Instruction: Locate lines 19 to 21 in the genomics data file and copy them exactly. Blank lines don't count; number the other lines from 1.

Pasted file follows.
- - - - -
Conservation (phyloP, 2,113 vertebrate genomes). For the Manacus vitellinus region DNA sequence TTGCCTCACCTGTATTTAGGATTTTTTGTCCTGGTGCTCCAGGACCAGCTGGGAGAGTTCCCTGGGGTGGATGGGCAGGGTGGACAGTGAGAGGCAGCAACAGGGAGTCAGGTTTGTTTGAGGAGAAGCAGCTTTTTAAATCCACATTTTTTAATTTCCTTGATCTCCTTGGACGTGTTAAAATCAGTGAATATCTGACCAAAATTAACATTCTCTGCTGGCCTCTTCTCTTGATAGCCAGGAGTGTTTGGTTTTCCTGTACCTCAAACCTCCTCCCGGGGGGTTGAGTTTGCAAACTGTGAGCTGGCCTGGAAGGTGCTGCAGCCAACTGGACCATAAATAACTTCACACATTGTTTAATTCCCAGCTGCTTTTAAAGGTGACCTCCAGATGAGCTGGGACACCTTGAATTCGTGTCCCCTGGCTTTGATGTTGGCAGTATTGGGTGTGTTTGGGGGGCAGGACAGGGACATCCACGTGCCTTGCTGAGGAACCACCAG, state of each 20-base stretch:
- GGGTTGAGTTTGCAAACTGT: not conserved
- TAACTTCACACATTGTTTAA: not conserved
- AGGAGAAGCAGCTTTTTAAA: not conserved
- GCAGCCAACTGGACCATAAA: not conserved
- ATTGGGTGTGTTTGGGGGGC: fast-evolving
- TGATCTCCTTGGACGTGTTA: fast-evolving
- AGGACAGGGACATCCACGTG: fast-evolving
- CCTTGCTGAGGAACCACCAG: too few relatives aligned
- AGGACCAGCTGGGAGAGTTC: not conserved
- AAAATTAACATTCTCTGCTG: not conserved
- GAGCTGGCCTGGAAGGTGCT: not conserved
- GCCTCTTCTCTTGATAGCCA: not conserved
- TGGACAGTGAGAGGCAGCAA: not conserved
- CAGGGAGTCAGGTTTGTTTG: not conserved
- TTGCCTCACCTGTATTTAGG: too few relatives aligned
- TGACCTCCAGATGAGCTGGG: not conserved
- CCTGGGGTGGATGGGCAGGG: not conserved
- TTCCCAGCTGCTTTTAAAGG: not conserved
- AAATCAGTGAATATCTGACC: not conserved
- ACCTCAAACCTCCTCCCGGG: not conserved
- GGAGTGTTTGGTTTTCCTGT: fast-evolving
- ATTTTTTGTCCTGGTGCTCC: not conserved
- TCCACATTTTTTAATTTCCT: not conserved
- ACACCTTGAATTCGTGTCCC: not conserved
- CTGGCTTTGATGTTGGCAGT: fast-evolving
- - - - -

- TTCCCAGCTGCTTTTAAAGG: not conserved
- AAATCAGTGAATATCTGACC: not conserved
- ACCTCAAACCTCCTCCCGGG: not conserved